Late nineteen-teens to about 1920.
Although this apron is seamless, you're still going to have to piece the fabric if you're using narrow fabric, but otherwise, this is a very simple pattern, and probably very popular.
Although there is a certain satisfaction in purchasing a pristine, unused pattern, patterns that have seen some use have stories to tell us. This pattern is well-used, with multiple tears in the pattern tissue and one small torn-off piece that was carefully pinned back on. If the pattern pieces could speak, I'd love to know how many times this apron pattern was made up.
The maker has penciled in a shorter cutting line, as well as the line along the side where the apron will need to be pieced.
It's a little hard to see but you can just see that the artist has indicated rick-rack trim on the short version:
Rick-rack seems to have been a very common trimming for aprons. Nu-fashond rick-rack was a common brand in the 1920s. Sewing patterns from this period seldom mention notions and trimming, but sewing books of the period frequently mention trimming house or bungalow aprons with rick-rack.
6/18/2010 - Update. I had a free Saturday so I took the time to make this up in a very cheery remnant I found last year. Fortunately, because the print is so incredibly busy, you don't really notice that I didn't have enough material to match the side pieces or the pockets (if you look closely, though, you can see where the trelliswork doesn't exactly match.) Unfortunately, I see now that the print wasn't precisely centered on the fabric, so the design is about 3 inches off center, darn it. This fabric was 45 inches wide, so I had to piece the sides. I finished these seams with a flat fell.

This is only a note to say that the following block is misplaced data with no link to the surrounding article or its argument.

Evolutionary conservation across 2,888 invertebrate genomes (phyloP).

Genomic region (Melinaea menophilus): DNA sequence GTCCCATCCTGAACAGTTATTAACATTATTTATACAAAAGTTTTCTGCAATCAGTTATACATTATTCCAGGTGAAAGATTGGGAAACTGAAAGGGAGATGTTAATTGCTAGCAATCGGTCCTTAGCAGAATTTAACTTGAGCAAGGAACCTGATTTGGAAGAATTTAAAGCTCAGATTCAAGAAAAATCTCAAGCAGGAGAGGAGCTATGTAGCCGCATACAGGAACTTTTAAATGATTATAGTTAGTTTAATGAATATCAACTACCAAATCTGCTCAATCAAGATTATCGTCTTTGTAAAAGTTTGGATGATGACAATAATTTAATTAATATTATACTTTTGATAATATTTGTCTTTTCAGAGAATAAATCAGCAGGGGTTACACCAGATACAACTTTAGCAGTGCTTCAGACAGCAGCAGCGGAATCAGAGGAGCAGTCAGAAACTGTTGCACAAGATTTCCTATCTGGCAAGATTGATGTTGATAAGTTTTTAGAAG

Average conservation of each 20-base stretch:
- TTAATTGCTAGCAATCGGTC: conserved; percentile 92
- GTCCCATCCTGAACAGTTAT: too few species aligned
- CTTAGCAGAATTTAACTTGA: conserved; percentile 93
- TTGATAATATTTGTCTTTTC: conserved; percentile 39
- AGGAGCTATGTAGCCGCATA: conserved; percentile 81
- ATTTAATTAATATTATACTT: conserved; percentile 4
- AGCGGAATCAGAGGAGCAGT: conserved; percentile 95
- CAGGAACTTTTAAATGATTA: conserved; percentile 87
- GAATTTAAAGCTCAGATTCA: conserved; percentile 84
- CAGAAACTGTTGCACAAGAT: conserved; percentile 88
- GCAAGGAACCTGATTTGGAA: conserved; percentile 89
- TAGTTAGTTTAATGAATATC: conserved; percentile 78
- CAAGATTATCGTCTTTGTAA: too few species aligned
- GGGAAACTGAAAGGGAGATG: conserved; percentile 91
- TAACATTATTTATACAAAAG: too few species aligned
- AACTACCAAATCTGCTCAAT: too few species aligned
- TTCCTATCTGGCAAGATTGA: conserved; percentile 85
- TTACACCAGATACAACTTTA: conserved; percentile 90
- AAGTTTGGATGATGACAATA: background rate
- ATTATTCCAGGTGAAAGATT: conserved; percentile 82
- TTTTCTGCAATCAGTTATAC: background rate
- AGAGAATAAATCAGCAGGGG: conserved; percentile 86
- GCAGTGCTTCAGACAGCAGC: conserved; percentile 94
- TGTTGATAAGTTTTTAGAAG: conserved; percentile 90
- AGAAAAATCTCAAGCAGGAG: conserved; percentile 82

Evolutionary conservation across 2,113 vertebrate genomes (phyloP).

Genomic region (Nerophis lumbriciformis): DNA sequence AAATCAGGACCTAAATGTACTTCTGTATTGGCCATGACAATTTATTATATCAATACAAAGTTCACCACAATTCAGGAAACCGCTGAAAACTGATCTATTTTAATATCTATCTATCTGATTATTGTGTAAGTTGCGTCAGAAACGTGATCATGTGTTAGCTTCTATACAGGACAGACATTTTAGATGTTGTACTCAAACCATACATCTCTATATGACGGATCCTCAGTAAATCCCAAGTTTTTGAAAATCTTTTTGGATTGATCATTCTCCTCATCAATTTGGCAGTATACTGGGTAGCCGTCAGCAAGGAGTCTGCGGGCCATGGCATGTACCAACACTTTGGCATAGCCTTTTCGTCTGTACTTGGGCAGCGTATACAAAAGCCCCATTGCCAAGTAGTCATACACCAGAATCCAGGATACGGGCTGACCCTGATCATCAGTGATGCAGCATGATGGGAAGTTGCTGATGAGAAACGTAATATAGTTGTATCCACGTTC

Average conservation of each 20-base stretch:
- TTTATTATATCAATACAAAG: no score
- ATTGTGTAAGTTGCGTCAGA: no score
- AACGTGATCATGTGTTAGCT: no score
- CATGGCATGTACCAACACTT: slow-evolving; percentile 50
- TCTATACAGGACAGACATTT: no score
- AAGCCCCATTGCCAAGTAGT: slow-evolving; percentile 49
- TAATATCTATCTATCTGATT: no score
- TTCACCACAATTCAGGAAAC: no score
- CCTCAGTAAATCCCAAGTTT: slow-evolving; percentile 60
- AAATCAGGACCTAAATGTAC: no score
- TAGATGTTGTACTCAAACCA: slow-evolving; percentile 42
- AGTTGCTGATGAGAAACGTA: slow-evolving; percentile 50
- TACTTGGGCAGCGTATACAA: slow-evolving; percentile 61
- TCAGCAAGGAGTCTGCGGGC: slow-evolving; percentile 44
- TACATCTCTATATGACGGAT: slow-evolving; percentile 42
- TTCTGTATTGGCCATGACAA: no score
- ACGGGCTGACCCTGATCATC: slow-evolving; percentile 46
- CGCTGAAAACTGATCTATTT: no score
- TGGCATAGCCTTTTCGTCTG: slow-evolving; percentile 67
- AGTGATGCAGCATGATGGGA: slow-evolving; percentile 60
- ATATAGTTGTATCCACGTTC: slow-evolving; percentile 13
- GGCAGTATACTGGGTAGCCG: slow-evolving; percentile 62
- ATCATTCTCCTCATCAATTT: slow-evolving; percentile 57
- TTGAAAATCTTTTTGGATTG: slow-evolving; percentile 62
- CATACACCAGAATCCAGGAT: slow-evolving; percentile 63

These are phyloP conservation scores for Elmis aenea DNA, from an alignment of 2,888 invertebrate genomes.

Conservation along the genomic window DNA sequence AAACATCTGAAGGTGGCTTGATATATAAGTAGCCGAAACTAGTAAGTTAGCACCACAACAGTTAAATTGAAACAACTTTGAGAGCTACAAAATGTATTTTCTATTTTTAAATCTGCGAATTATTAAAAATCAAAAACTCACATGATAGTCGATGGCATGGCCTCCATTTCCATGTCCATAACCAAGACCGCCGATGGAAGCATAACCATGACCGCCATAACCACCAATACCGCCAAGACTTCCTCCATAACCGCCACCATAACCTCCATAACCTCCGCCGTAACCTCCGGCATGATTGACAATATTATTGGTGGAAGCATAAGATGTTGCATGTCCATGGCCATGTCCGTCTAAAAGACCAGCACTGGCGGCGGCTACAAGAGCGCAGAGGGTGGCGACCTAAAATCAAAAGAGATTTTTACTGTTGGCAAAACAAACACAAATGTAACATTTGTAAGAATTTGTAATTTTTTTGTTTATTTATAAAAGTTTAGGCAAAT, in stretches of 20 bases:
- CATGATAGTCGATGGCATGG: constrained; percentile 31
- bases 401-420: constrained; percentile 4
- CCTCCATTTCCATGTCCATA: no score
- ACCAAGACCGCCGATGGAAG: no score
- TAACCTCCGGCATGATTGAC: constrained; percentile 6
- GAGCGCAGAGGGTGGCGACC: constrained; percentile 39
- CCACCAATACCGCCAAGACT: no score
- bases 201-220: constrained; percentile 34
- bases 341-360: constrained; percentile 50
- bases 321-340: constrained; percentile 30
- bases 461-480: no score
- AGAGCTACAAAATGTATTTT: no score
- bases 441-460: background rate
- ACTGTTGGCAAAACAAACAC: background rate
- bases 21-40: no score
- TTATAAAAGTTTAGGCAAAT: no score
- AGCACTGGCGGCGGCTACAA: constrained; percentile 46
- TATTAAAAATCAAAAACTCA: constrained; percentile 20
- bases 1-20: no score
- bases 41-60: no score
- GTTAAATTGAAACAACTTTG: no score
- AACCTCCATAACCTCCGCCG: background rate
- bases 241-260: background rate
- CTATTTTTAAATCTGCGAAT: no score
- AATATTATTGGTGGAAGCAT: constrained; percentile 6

The approximate circumference at the bottom of the armholes is 36 inches.
The very brief instructions indicate that if preferred, you may underface the edges, so I think the expectation would be that you would bind them. I decided to underface with lavender gingham bias that I'd cut for the purpose. Here you can see that I've pinned the folded bias on, but basted it through the deep front curve, since I think that gives me more control as I'm sewing.